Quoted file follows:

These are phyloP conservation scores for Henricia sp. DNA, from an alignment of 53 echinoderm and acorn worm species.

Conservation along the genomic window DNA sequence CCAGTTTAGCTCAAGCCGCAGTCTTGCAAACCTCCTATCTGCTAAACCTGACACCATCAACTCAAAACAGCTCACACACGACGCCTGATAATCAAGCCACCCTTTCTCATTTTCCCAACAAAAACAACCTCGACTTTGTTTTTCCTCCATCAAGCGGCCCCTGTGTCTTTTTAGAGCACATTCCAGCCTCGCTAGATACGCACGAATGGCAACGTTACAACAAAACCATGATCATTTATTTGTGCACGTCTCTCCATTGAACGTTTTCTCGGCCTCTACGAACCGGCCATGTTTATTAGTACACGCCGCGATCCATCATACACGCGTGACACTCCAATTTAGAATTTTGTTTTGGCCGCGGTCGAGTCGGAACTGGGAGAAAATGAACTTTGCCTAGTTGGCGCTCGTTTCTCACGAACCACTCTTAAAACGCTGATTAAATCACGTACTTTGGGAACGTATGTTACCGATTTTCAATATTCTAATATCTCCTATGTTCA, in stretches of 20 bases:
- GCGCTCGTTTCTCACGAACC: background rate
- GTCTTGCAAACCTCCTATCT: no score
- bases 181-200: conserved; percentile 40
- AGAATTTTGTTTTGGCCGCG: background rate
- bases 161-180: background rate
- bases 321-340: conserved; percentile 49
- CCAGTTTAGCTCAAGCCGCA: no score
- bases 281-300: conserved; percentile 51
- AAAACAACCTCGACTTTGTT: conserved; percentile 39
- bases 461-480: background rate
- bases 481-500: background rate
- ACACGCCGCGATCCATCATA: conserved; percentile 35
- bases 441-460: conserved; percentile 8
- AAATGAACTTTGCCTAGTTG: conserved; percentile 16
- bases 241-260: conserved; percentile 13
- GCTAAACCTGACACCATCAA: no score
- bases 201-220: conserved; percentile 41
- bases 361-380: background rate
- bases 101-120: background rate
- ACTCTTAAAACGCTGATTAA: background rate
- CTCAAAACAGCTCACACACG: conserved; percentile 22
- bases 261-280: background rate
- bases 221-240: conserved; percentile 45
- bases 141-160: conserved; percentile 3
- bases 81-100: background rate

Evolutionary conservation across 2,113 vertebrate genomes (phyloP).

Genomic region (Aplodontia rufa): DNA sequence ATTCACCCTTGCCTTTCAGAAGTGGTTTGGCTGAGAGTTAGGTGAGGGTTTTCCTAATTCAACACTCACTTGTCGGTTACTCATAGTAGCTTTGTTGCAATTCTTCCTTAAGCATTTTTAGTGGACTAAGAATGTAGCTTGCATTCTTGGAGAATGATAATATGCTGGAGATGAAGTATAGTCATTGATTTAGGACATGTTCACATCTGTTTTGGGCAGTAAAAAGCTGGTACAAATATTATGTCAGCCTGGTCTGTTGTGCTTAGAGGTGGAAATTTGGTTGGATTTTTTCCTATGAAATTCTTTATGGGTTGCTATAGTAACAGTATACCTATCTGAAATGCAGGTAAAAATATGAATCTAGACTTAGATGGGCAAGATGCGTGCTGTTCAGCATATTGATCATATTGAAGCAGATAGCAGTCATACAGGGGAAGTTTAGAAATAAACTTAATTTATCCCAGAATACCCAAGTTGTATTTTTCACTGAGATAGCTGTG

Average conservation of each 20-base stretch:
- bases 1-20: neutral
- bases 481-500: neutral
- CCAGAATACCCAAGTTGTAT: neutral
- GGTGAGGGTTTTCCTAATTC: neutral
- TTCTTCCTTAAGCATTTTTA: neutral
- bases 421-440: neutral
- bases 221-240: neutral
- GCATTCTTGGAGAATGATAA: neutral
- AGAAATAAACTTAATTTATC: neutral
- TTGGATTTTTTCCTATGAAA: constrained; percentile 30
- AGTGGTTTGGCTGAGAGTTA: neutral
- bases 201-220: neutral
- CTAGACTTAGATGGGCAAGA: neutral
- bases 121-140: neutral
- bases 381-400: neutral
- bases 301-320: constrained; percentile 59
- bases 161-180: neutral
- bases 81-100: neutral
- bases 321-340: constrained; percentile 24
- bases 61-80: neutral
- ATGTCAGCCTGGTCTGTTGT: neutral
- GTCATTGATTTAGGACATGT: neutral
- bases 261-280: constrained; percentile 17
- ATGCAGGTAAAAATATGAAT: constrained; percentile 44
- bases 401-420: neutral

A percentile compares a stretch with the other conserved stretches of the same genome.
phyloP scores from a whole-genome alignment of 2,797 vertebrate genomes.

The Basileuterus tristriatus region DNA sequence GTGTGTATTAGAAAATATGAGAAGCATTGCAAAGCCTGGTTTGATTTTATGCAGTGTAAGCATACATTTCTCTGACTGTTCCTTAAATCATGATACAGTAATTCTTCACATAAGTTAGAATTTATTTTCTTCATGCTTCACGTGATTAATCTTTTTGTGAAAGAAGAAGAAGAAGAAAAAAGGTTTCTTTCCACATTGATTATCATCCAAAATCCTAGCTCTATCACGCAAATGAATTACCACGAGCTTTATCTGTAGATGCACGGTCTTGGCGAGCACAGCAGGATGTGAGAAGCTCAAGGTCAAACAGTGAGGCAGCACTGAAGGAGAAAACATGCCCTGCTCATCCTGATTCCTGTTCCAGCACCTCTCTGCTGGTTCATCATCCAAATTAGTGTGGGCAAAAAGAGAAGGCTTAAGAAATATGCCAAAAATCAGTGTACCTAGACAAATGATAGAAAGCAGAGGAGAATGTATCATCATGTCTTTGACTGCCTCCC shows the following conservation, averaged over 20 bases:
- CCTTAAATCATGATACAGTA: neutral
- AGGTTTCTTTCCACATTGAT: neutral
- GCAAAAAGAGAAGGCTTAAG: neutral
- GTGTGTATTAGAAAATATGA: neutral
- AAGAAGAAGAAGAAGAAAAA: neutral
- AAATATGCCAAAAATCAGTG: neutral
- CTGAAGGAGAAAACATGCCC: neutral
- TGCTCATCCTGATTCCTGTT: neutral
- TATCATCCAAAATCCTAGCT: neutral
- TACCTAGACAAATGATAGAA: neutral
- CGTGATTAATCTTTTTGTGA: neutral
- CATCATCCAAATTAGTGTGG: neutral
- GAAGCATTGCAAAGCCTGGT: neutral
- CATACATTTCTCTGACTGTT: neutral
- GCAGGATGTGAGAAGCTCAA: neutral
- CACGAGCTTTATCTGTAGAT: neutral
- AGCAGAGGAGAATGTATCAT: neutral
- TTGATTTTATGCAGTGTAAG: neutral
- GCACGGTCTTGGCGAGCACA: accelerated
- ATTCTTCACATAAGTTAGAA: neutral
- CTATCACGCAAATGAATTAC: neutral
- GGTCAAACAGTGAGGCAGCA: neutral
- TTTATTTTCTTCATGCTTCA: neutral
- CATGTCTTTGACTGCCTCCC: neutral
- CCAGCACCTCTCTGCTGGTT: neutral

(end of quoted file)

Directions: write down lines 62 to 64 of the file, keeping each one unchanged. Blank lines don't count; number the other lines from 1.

- GTGTGTATTAGAAAATATGA: neutral
- AAGAAGAAGAAGAAGAAAAA: neutral
- AAATATGCCAAAAATCAGTG: neutral